Category: Tasmania

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While in Hobart I had an opportunity to go out with my friend Fi to do a sunrise. She knew a good place to go, so she picked me up and took me down to the harbour. It was so surprising as we actually got a sunrise, and a beautiful one. It lasted for quite a while so I was able to get a few different positions.
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One of the main reasons I wanted to come to the east coast of Tasmania was to photograph a tree on a rock, seriously. There is a tree that grows from a rock in Binalong Bay and I’m sure it has been photographed thousands of times, but it didn’t matter, I still wanted to do.
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Working out what to do when you are travelling is one thing, but then sometimes the plans fall apart or you realise you have forgotten to plan anything for a particular day. That is pretty much what we worked out a couple of days ago. We spent some time looking around for things to do in Coles Bay and saw there was a boat cruise to Wineglass Bay, apparently a must stop if you are in the area. 
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Last year my friend and I went to Tasmania, back in June. We loved it, but with only 10 days we really didn’t see a lot. Though I suppose that is always what happens when you go away. On one of our last days there we went to the old convict penitentiary at Port Arthur. Such a fascinating place, but we spent so much time doing all the tours we didn’t have enough time to look around. We found out that you could buy a Ticket of Leave for $10 which meant that you could come back anytime in the following two years, so we both got them. Here is mine.
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http://leannecole.com.au/

Sadly, I have returned home from Tasmania, and I am very tired, but wanted to let you know that I was back. I wanted to show you a couple of photos from Port Arthur, though there will be more.

We spent the whole day at Port Arthur, a very important place in the history of Australia, as it was a convict prison for secondary offenders. I am not going to say much about it now as I am really tired after spending the night on the Spirit of Tasmania. It is a new thing sleeping on a boat. I didn’t mind it, but it was restless.

http://leannecole.com.au/

We were in the remains of the church and I could see that it was very close to sunset, and while it would have been nice to get lots of photos here, I knew there was somewhere else that I wanted to get photos.

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I don’t know why, but I knew I wanted to get the sunset down at the penitentiary building. With all the rain we have had it meant there were puddles everywhere, and well, they really worked in this image. I do love the way the colours are reflected into the water there. I did do a HDR with this as in other images the building was lost. I think this worked better. It really was the perfect image for that sort of treatment.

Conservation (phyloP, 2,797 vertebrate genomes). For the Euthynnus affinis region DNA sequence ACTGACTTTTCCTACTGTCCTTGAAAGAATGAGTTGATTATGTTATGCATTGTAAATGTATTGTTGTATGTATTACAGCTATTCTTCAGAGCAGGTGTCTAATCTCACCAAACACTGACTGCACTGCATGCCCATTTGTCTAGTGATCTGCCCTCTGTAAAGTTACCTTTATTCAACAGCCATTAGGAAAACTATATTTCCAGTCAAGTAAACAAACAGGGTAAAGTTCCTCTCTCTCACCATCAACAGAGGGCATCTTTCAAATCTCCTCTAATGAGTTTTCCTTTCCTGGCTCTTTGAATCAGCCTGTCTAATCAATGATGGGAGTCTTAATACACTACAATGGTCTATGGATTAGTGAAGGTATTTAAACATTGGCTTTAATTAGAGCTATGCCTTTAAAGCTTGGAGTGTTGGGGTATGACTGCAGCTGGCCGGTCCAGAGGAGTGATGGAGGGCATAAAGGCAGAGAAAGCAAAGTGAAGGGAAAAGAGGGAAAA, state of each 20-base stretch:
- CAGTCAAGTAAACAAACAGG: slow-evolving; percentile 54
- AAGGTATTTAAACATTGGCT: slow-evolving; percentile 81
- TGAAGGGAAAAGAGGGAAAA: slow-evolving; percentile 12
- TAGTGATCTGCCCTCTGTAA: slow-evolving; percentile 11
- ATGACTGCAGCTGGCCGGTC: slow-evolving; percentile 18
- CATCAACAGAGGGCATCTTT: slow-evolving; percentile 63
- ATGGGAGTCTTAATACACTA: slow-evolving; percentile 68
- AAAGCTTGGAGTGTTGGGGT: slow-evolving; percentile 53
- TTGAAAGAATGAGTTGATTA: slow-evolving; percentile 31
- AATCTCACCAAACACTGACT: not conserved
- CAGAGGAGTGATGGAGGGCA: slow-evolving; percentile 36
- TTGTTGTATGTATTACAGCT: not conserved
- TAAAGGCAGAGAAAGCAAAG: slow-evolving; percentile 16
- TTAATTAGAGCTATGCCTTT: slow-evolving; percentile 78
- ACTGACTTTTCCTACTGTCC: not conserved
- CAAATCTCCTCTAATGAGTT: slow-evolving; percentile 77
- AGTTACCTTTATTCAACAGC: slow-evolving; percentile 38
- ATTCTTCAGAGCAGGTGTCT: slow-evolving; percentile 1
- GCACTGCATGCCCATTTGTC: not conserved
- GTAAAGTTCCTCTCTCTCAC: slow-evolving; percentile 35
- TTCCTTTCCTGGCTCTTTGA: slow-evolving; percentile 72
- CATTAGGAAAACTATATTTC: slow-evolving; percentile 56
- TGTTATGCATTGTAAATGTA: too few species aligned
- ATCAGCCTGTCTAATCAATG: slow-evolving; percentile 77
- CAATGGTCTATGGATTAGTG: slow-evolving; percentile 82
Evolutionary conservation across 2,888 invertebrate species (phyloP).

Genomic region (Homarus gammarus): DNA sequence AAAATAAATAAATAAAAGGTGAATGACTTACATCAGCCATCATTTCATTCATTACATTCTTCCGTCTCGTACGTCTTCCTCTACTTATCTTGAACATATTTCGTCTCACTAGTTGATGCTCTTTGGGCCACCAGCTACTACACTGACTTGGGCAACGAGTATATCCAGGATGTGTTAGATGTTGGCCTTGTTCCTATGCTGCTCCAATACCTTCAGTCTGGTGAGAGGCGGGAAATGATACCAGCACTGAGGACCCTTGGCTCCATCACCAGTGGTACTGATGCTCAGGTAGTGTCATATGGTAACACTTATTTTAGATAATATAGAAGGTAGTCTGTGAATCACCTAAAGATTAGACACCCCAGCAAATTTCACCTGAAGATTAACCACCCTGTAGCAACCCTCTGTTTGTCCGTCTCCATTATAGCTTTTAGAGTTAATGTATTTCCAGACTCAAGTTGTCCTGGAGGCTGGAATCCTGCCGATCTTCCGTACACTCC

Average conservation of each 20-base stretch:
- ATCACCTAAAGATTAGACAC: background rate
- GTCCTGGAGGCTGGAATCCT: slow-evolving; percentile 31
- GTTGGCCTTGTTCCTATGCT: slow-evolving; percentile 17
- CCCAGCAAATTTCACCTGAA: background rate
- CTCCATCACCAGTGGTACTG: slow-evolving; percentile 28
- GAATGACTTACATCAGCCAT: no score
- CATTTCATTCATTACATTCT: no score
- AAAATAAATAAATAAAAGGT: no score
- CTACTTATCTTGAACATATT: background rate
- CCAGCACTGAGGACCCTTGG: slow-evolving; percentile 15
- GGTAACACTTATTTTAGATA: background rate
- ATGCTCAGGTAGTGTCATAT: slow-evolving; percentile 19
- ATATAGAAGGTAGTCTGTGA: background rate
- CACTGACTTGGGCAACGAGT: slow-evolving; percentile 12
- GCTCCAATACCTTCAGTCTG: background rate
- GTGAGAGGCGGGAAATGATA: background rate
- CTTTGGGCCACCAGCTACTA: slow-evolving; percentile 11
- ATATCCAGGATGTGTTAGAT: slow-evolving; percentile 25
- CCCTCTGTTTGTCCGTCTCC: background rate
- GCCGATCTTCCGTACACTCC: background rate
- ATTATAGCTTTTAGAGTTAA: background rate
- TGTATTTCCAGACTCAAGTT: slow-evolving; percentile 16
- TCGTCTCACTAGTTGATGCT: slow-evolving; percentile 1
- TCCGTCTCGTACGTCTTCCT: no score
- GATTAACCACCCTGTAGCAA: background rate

As I said, there will be more photos from there, though with almost 6000 photos taken in my time there, I’m sure you realise I have a lot to go through, delete the ones that don’t work, and work on the ones I like. For now I leave you with these two images. I would also like to do some posts wrapping up my trip and sharing the experiences we had along the way.  You will be hearing about Tasmania for a while yet.

The most important thing really is that I know it won’t be my first and only trip to Tasmania. We have already started planning the next trip.

Day 7

When I got up yesterday morning I was treated to a nice sunrise. It was the first one I had seen here. We haven’t seen the sun a lot while we have been here.

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Yesterday started with a trip to the Cascade Female Factory, or in other words a prison for female convicts when they arrived in Tasmania.

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I don’t want to say too much about it right now. I will do a full post on it and what you can see there when I get home.

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I thought I would be walking around the area where the Salamance market is held on Saturday’s in the rain, but after a few minutes the sun come out and it was so nice.

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The sun was coming through the autumn leaves to give a lovely light. It is winter really and you would think the leaves would have left the tree by now, but they were still there.

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Everywhere I went I saw that all the statues had been covered up. I have no idea why. Must be part of the winter festival that is happening here at the moment.

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I went into the city area and can’t help myself. The buildings were incredible. Hobart is a much older city than Melbourne and being a convict settlement it has buildings from that period. I would love to explore them more and spend time learning about them. Unfortunately time is running out this trip.

Last night I was invited to a Instameet, something I’ve never done before. There was a big event on, run by Tourism Tasmania, I believe. It was pretty amazing. They had a mirror maze, OMG, that was scary. You can’t see where you are going and it is so easy to get confused and lose your way. It was good my friend knew how to get out so we managed to do that.

Day 8